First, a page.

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Although some imports to Taiwan can be relatively straightforward, we guide you through the more complex import process for electronic and telecommunication products.
An overview of Taiwan’s economy and industry
Taiwan is a fruitful country; the 8th largest economy in Asia and the 18th largest in the world, which means that Taiwan has a seat at the table in the advance economies group, as defined by the International Monetary Fund.
Taiwan is extremely futuristic; it is the most technically advanced chip-set manufacturer in the world, and is a leading LCD panel manufacturer, DRAM computer memory, networking equipment, and consumer electronics designer and manufacturer.
Major Taiwanese hardware companies include Acer, Asus, HTC, Foxconn, TSMC and Pegatron. In fact, three of the highest paid sectors in Taiwan includes telecommunication, financial services and utilities, which drive continued transformation in high technology and a service-orientated economy and diversification of trade markets.
The country sees sizable revenue trade with the larger economies in Asia such as China, Hong Kong and Japan, and it benefits greatly from Trade Agreements with the European Union and the USA.
Importing into Taiwan
The act of importing into Taiwan is relatively simple; most goods can be imported without the need for import licenses or permits, the main exception being goods relating to public sanitation, ammunitions, defence-related items, and some agricultural products, plants and animals. Chocolate and medical devices manufactured in China are banned.
Although imports are largely unlicensed, electronic goods are heavily regulated. The department that regulates the development, compilation and publication of the National Standards of the Republic of China, as well as being responsible for conformity assessment, is the Bureau of Standards, Metrology and Inspection (BSMI), under the Ministry of Economic Affairs (MOEA). The BSMI also implements commodity inspection measures as stipulated in Taiwan’s Commodity Inspection Law.
The CNS Mark Certification System
The CNS Mark Certification System, open to applications from foreign manufacturers, is a voluntary certification system that promotes the compliance of product quality with national standards.
Manufacturers may apply to the BSMI for the CNS Mark based on their own needs. Foreign companies will be issued a CNS Mark Certificate once their products are assessed to be in compliance with related requirements.
Assessment of quality management systems and products
To obtain a CNS Mark, a company needs to have their quality management system assessed and their products tested against related national standards.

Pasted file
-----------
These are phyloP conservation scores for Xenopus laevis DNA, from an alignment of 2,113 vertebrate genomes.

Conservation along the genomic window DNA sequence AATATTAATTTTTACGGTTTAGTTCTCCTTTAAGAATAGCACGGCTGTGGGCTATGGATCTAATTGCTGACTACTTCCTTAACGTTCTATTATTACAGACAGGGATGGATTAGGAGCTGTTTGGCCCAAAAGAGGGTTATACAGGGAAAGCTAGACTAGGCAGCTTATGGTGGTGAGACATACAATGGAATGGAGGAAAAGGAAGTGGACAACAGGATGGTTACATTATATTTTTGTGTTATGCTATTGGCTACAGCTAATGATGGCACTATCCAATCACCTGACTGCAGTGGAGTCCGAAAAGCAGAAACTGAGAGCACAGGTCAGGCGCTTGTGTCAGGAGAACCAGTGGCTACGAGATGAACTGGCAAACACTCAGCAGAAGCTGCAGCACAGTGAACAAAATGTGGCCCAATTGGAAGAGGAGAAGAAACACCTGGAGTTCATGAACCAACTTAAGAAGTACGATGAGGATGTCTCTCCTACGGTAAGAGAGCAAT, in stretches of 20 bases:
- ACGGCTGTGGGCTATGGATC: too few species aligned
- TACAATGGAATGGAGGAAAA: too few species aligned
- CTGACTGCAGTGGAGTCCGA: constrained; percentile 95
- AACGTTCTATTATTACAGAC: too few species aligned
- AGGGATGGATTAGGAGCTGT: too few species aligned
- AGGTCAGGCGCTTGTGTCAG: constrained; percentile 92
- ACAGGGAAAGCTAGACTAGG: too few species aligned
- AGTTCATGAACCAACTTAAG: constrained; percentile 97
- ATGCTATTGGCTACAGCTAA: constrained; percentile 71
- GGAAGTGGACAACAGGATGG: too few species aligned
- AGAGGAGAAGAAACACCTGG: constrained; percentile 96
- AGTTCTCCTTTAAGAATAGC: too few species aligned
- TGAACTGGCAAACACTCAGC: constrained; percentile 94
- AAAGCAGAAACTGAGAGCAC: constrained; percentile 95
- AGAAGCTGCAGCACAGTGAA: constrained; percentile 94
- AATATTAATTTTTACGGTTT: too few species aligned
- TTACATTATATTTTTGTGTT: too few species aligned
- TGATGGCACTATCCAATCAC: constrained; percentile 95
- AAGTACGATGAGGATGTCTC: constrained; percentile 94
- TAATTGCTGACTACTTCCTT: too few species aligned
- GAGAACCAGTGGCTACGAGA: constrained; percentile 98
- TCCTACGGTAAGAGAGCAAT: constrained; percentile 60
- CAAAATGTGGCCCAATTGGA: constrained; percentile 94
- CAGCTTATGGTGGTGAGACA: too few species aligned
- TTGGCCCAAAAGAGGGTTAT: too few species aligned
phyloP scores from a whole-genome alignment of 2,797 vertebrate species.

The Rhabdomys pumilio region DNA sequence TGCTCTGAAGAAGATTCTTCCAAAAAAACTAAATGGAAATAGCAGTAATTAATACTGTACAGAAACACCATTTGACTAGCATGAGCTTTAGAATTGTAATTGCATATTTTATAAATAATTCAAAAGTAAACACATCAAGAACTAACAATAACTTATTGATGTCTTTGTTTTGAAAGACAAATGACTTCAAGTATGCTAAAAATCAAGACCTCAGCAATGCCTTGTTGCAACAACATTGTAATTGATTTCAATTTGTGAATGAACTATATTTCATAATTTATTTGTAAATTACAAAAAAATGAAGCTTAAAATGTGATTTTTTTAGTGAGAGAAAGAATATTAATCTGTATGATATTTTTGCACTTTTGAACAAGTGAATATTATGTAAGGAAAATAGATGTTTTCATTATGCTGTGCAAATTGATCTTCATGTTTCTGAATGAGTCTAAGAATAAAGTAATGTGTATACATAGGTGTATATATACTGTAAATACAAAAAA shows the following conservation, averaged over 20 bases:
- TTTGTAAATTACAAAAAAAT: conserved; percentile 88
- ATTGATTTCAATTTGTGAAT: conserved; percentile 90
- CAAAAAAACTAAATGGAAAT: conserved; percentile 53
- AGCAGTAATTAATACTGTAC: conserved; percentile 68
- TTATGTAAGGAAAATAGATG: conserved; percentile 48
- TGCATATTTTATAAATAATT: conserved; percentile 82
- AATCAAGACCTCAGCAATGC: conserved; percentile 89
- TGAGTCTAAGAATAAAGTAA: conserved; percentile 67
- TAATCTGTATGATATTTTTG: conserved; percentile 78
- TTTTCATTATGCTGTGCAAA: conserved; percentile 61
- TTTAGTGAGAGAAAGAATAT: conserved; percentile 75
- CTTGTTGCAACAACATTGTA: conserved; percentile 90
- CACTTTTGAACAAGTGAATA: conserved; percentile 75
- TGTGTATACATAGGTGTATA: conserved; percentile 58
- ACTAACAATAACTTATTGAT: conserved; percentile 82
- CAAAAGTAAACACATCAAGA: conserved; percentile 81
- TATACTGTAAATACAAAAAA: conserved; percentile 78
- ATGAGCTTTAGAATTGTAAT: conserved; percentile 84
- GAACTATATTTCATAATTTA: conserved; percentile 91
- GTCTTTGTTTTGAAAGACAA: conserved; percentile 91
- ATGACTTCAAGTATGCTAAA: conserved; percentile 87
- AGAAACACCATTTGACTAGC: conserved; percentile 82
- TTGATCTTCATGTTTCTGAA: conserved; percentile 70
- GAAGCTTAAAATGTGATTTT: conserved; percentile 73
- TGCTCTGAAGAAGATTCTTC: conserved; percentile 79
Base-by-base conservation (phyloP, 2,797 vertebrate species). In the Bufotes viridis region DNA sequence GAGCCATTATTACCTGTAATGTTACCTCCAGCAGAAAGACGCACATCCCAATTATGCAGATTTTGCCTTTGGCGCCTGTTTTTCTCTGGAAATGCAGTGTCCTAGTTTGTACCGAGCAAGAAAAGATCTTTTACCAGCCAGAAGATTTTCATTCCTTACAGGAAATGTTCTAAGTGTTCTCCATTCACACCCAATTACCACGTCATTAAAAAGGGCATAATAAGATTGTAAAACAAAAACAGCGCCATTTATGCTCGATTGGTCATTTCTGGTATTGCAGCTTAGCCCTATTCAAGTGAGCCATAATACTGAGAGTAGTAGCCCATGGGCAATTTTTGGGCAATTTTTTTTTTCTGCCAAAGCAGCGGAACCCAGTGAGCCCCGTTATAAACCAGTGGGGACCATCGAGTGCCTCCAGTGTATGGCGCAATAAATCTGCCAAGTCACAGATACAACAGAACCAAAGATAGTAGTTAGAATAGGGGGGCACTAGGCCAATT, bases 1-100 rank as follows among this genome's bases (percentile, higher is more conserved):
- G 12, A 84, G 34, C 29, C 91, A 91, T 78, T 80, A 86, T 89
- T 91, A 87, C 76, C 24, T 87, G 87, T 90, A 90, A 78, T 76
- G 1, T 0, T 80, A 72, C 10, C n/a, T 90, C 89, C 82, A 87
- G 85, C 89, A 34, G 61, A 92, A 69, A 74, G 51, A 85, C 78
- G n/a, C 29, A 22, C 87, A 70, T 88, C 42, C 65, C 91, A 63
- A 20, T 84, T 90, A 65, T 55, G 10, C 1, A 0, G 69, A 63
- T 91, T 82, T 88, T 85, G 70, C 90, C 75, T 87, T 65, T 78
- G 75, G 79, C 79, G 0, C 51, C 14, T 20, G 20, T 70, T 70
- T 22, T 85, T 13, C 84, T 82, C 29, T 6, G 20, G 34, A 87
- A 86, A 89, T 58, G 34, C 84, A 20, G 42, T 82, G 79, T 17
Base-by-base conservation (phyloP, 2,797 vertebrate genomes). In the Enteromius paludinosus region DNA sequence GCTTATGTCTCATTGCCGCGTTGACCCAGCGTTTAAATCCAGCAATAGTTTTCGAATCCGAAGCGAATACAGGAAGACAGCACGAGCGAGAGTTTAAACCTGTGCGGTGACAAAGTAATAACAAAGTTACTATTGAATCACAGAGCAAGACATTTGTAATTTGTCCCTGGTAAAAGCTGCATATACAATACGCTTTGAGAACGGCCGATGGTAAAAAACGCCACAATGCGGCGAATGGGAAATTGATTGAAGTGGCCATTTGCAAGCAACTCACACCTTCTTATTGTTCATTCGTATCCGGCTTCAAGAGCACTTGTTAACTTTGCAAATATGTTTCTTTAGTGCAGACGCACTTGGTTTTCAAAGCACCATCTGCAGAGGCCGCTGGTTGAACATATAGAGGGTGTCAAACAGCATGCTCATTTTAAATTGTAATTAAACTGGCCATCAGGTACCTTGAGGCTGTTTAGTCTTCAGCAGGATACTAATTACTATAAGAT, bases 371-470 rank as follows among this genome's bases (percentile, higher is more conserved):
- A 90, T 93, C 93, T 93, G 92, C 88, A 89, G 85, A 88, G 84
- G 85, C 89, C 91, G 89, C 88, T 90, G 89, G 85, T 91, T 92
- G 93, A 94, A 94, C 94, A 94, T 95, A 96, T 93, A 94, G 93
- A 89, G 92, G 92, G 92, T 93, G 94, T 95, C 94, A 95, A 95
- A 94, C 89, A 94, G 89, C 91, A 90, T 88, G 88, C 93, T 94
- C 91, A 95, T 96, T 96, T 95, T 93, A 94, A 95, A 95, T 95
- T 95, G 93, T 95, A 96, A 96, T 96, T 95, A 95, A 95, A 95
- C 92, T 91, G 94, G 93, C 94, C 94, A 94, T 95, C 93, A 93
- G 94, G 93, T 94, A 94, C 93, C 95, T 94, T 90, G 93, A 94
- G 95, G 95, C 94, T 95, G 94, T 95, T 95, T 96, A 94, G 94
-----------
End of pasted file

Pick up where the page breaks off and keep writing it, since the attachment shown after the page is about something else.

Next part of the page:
Assessment of the company's quality management system can be done by the BSMI or by certification bodies recognized by the BSMI. Testing of products can be done by the BSMI, its commissioned organisations or testing laboratories recognised by the BSMI.
The following excerpts are taken from content published by the MOEA:
The provisions of Article 3 of the Regulations Governing the CNS Mark (hereinafter referred to as “the Regulations”) state the following requirements of the Certification System:
(i) The quality management system (hereinafter referred to as “QMS”) of the factory is certified against CNS 12681 (ISO 9001) by quality management system certification bodies that are located in Taiwan or in the same country as the factory and recognized by the BSMI (hereinafter referred to as “the BSMI-recognized QMS CBs”), and the product is tested to be in compliance with relevant CNS; or
(ii) The factory obtains factory reports from BSMI or the factory inspection bodies located in Taiwan or in the same country as the factory that are recognized by the BSMI (hereinafter referred to as “the factory inspection agency/bodies”) and the product is tested to be in compliance with relevant CNS.
The BSMI certificate must be presented to customs prior to import.
Controlled Telecommunication Radio-Frequency Devices (CTRFDs), including WiFi and Bluetooth
The National Communications Commission (NCC) regulates telecommunications and broadcasting services in Taiwan, including controlled telecommunication radio-frequency devices (CTRFDs). The four goals of the NCC are:
- promote the sound development of communications
- safeguard the rights of the people
- protect the interests of consumers
- raise multicultural diversity.
These four policy goals constitute the administrative principles of NCC.
All goods with Wireless Fidelity (WiFi) and/or Bluetooth must go through extensive testing and approvals before they can enter the Taiwanese market. This remit extends to all Global Mobile Radio Systems (GMS), Long Term Evolution (LTE), and Radio Frequency Identification (RFID). Goods need to be pre-tested by an authorised testing body endorsed by the NCC.
Once certification has been achieved, the NCC logo must be applied to the labels on the device.
Taiwan's import tariffs
VAT for Taiwan is set at 5% of CIF value.
For clients that do not have the time, finance or personnel to invest in these costs and time-consuming certificates and permits, there are allowable exemptions that can be applied to allow the import of goods.